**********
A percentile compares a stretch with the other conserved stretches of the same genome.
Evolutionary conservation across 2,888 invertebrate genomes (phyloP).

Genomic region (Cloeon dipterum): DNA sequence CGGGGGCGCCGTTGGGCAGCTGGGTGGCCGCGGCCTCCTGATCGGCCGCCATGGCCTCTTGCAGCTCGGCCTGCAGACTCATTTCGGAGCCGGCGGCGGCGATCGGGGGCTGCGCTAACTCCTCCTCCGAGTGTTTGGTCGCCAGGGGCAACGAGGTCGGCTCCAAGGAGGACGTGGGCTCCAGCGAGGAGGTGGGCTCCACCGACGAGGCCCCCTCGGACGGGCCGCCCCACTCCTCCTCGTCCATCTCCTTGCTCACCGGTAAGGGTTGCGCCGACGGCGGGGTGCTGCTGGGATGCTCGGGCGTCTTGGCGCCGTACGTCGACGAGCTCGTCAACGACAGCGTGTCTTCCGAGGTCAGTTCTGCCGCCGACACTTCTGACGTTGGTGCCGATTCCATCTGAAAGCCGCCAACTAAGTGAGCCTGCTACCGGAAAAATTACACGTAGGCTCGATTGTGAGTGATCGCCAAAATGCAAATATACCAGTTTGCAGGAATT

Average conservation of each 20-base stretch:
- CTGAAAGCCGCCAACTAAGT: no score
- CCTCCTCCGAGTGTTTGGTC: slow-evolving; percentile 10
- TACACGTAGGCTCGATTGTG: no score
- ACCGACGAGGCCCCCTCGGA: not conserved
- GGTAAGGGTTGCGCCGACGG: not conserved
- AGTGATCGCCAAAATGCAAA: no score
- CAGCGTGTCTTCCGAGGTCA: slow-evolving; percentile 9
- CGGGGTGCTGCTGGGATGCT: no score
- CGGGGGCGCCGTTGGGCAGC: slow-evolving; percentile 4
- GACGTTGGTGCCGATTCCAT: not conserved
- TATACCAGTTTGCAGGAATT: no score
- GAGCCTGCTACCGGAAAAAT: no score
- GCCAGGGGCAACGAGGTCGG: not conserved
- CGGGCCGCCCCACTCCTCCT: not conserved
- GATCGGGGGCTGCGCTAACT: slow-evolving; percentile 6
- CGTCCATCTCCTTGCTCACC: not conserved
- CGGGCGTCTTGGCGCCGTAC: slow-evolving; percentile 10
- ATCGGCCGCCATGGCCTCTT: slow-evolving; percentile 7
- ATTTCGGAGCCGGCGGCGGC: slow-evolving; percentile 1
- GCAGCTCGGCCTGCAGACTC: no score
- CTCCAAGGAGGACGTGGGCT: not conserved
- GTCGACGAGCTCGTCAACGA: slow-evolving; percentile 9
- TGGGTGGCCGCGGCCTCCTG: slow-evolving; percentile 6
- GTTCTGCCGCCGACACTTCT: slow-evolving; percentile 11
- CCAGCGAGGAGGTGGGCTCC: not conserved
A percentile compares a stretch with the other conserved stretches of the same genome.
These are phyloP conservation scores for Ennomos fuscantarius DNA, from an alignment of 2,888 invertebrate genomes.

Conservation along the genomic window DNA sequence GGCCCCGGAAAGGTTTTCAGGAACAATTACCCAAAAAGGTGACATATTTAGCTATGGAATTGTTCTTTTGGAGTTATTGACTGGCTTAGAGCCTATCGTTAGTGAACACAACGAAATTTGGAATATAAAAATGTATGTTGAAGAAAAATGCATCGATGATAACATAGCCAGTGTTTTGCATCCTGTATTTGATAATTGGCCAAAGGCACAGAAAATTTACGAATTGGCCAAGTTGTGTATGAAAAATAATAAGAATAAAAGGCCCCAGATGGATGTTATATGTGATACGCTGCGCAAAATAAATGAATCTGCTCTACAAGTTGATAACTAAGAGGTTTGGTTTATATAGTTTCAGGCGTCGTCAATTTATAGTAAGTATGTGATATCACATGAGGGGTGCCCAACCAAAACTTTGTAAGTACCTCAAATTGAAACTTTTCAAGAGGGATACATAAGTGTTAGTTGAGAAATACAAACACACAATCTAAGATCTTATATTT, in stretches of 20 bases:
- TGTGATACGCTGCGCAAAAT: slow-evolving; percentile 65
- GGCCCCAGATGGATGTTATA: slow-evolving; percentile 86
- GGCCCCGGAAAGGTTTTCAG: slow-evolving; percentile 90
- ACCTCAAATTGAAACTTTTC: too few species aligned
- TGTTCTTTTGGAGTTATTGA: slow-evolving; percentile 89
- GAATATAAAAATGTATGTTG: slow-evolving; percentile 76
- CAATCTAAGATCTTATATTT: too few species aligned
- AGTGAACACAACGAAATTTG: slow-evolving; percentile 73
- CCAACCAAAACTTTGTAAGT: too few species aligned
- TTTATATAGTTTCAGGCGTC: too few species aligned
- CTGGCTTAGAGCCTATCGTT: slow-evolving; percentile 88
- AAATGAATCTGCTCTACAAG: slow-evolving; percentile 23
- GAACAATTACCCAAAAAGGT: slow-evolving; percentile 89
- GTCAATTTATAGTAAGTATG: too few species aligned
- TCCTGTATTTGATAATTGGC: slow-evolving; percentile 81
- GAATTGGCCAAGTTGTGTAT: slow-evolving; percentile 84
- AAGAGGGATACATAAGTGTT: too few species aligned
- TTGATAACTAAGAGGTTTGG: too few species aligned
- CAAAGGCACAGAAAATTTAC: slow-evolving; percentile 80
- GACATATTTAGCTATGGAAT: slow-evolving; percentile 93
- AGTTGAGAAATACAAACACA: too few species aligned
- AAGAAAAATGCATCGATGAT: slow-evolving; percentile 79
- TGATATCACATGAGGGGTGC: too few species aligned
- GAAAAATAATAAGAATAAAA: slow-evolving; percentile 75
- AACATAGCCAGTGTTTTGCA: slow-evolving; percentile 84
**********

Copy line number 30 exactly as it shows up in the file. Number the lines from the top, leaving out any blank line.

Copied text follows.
A percentile compares a stretch with the other conserved stretches of the same genome.